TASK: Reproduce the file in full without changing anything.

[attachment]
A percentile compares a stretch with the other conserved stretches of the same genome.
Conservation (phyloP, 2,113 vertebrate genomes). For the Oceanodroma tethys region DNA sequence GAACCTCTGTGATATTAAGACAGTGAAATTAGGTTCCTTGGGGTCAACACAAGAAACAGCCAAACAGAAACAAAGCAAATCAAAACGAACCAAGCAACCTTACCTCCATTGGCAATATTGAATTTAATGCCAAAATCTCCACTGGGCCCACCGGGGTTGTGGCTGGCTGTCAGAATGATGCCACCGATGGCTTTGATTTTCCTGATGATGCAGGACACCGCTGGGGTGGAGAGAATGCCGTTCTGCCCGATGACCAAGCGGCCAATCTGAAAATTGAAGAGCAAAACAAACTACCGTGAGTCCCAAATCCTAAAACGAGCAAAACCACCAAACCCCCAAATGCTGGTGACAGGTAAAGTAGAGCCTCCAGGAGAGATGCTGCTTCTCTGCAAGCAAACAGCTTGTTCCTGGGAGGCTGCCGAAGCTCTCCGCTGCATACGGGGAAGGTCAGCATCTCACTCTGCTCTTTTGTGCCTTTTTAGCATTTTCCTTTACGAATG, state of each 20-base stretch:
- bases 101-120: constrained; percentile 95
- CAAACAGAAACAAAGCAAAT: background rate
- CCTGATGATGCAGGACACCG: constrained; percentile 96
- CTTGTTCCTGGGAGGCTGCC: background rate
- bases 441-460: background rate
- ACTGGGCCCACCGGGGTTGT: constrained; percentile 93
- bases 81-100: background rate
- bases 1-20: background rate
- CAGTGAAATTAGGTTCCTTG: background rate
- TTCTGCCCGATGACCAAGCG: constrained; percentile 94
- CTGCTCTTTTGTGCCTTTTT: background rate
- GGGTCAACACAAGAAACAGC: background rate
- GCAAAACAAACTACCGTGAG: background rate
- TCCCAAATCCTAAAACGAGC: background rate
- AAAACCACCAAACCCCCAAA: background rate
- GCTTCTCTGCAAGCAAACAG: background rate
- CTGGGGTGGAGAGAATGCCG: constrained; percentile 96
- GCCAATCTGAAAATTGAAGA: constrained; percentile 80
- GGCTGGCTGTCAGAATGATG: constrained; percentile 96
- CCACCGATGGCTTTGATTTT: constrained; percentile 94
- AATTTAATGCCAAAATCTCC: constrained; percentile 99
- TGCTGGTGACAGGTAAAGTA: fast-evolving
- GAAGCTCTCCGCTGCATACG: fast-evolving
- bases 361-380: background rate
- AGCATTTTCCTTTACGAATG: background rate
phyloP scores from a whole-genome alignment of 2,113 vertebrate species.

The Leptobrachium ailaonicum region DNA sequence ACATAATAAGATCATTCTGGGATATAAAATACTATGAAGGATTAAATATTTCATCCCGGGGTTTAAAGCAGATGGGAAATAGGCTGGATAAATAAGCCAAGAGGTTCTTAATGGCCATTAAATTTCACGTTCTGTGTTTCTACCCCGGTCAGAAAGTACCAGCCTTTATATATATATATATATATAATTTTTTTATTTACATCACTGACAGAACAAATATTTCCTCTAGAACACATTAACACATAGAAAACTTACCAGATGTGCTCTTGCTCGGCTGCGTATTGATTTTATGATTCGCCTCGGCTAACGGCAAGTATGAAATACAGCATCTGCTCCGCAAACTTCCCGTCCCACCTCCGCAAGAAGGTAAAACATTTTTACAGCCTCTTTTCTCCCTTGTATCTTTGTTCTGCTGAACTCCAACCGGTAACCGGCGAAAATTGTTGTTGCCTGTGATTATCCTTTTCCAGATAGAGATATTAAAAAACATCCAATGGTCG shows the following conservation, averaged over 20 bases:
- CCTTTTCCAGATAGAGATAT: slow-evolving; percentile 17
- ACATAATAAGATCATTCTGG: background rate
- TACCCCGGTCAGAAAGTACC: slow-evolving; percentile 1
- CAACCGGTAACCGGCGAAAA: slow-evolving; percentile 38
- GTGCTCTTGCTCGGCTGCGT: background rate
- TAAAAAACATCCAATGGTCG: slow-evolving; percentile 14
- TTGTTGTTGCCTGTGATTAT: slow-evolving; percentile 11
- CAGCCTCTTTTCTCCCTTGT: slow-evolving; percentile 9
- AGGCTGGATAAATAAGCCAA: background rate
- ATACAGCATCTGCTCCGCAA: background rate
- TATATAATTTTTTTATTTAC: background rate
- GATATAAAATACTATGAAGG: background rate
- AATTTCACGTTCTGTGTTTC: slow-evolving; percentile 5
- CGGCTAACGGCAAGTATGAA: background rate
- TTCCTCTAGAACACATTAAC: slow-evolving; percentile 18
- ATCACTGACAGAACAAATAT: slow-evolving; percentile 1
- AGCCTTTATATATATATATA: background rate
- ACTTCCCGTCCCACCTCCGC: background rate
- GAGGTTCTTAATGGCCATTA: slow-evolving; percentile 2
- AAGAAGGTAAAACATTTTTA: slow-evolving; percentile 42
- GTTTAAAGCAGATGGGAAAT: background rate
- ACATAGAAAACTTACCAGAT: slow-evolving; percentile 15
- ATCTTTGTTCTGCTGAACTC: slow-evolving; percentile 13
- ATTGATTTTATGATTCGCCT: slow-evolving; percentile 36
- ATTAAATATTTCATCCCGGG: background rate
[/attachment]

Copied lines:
A percentile compares a stretch with the other conserved stretches of the same genome.
Conservation (phyloP, 2,113 vertebrate genomes). For the Oceanodroma tethys region DNA sequence GAACCTCTGTGATATTAAGACAGTGAAATTAGGTTCCTTGGGGTCAACACAAGAAACAGCCAAACAGAAACAAAGCAAATCAAAACGAACCAAGCAACCTTACCTCCATTGGCAATATTGAATTTAATGCCAAAATCTCCACTGGGCCCACCGGGGTTGTGGCTGGCTGTCAGAATGATGCCACCGATGGCTTTGATTTTCCTGATGATGCAGGACACCGCTGGGGTGGAGAGAATGCCGTTCTGCCCGATGACCAAGCGGCCAATCTGAAAATTGAAGAGCAAAACAAACTACCGTGAGTCCCAAATCCTAAAACGAGCAAAACCACCAAACCCCCAAATGCTGGTGACAGGTAAAGTAGAGCCTCCAGGAGAGATGCTGCTTCTCTGCAAGCAAACAGCTTGTTCCTGGGAGGCTGCCGAAGCTCTCCGCTGCATACGGGGAAGGTCAGCATCTCACTCTGCTCTTTTGTGCCTTTTTAGCATTTTCCTTTACGAATG, state of each 20-base stretch:
- bases 101-120: constrained; percentile 95
- CAAACAGAAACAAAGCAAAT: background rate
- CCTGATGATGCAGGACACCG: constrained; percentile 96
- CTTGTTCCTGGGAGGCTGCC: background rate
- bases 441-460: background rate
- ACTGGGCCCACCGGGGTTGT: constrained; percentile 93
- bases 81-100: background rate
- bases 1-20: background rate
- CAGTGAAATTAGGTTCCTTG: background rate
- TTCTGCCCGATGACCAAGCG: constrained; percentile 94
- CTGCTCTTTTGTGCCTTTTT: background rate
- GGGTCAACACAAGAAACAGC: background rate
- GCAAAACAAACTACCGTGAG: background rate
- TCCCAAATCCTAAAACGAGC: background rate
- AAAACCACCAAACCCCCAAA: background rate
- GCTTCTCTGCAAGCAAACAG: background rate
- CTGGGGTGGAGAGAATGCCG: constrained; percentile 96
- GCCAATCTGAAAATTGAAGA: constrained; percentile 80
- GGCTGGCTGTCAGAATGATG: constrained; percentile 96
- CCACCGATGGCTTTGATTTT: constrained; percentile 94
- AATTTAATGCCAAAATCTCC: constrained; percentile 99
- TGCTGGTGACAGGTAAAGTA: fast-evolving
- GAAGCTCTCCGCTGCATACG: fast-evolving
- bases 361-380: background rate
- AGCATTTTCCTTTACGAATG: background rate
phyloP scores from a whole-genome alignment of 2,113 vertebrate species.

The Leptobrachium ailaonicum region DNA sequence ACATAATAAGATCATTCTGGGATATAAAATACTATGAAGGATTAAATATTTCATCCCGGGGTTTAAAGCAGATGGGAAATAGGCTGGATAAATAAGCCAAGAGGTTCTTAATGGCCATTAAATTTCACGTTCTGTGTTTCTACCCCGGTCAGAAAGTACCAGCCTTTATATATATATATATATATAATTTTTTTATTTACATCACTGACAGAACAAATATTTCCTCTAGAACACATTAACACATAGAAAACTTACCAGATGTGCTCTTGCTCGGCTGCGTATTGATTTTATGATTCGCCTCGGCTAACGGCAAGTATGAAATACAGCATCTGCTCCGCAAACTTCCCGTCCCACCTCCGCAAGAAGGTAAAACATTTTTACAGCCTCTTTTCTCCCTTGTATCTTTGTTCTGCTGAACTCCAACCGGTAACCGGCGAAAATTGTTGTTGCCTGTGATTATCCTTTTCCAGATAGAGATATTAAAAAACATCCAATGGTCG shows the following conservation, averaged over 20 bases:
- CCTTTTCCAGATAGAGATAT: slow-evolving; percentile 17
- ACATAATAAGATCATTCTGG: background rate
- TACCCCGGTCAGAAAGTACC: slow-evolving; percentile 1
- CAACCGGTAACCGGCGAAAA: slow-evolving; percentile 38
- GTGCTCTTGCTCGGCTGCGT: background rate
- TAAAAAACATCCAATGGTCG: slow-evolving; percentile 14
- TTGTTGTTGCCTGTGATTAT: slow-evolving; percentile 11
- CAGCCTCTTTTCTCCCTTGT: slow-evolving; percentile 9
- AGGCTGGATAAATAAGCCAA: background rate
- ATACAGCATCTGCTCCGCAA: background rate
- TATATAATTTTTTTATTTAC: background rate
- GATATAAAATACTATGAAGG: background rate
- AATTTCACGTTCTGTGTTTC: slow-evolving; percentile 5
- CGGCTAACGGCAAGTATGAA: background rate
- TTCCTCTAGAACACATTAAC: slow-evolving; percentile 18
- ATCACTGACAGAACAAATAT: slow-evolving; percentile 1
- AGCCTTTATATATATATATA: background rate
- ACTTCCCGTCCCACCTCCGC: background rate
- GAGGTTCTTAATGGCCATTA: slow-evolving; percentile 2
- AAGAAGGTAAAACATTTTTA: slow-evolving; percentile 42
- GTTTAAAGCAGATGGGAAAT: background rate
- ACATAGAAAACTTACCAGAT: slow-evolving; percentile 15
- ATCTTTGTTCTGCTGAACTC: slow-evolving; percentile 13
- ATTGATTTTATGATTCGCCT: slow-evolving; percentile 36
- ATTAAATATTTCATCCCGGG: background rate